But any conspiracy theory, to hold water, must include the commercial banking industry, too; many of the laws passed to allow S&L gambling also allowed commercial-bank gambling (with results that are just emerging and are depressingly familiar). And the conspiracy theory--which I think makes more sense than any competing theory--must also include government officials from top to bottom. If the S&L operators were slime, they were, as most of the historians of this sorry period seem to agree, no slimier than the overwhelming majority of the Congress, the Reagan-Bush White House gang and the bureaucracy. "Every revolution evaporates," said Kafka, "leaving behind only the slime of a new bureaucracy." The last detectable moisture of the American Revolution had evaporated by the end of the 1930s, and since then the vessel of our government has been coated by an ever-deepening slime--not only the slime of the bureaucratic bureaucracy but also of the Congressional bureaucracy and the executive bureaucracy. They gave us the Looting Decade by changing laws and regulations to invite criminal conduct, and then by taking great pains to guarantee that the criminals would rarely be punished or have to pay back what they stole.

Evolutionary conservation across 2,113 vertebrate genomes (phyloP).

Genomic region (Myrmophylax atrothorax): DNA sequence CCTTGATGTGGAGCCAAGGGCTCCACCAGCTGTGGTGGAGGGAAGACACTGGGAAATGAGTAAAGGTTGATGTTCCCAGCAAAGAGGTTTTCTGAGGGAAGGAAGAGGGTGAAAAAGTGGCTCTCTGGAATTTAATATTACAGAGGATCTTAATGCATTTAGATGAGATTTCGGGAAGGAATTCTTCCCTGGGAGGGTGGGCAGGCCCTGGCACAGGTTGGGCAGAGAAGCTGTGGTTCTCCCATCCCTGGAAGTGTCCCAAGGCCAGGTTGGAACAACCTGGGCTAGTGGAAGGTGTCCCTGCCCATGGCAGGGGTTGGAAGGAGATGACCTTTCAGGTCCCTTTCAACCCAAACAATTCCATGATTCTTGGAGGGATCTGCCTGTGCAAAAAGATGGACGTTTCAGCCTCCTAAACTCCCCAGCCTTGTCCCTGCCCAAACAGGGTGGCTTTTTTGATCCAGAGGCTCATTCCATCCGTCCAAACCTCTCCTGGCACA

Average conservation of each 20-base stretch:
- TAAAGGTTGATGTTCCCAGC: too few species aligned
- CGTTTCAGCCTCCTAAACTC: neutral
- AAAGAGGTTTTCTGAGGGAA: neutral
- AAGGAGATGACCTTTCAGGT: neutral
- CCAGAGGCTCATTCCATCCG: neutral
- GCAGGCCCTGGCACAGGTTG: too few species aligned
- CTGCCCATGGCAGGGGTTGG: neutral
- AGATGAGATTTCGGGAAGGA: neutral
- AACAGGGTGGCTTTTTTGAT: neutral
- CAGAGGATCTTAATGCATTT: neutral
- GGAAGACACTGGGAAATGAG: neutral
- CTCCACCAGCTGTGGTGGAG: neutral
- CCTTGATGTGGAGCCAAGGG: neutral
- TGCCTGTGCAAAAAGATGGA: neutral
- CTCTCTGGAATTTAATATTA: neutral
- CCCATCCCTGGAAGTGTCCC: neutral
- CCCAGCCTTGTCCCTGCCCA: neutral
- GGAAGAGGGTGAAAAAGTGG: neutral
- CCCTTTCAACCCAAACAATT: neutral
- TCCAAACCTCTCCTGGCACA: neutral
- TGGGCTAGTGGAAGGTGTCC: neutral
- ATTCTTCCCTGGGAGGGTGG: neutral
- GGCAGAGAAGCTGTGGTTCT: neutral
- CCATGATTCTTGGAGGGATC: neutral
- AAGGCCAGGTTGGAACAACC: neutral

Most of the headlines have been reserved for the flamboyant looters and high rollers, and that's good, because taxpayers at least deserve to be entertained by some Roger Corman-type horror dramas: Don Dixon, David Paul and Charles Keating have happily supplied us with the equivalent of Attack of the Crab Monsters. But what they did is understandable; thievery is what unregulated capitalism is all about.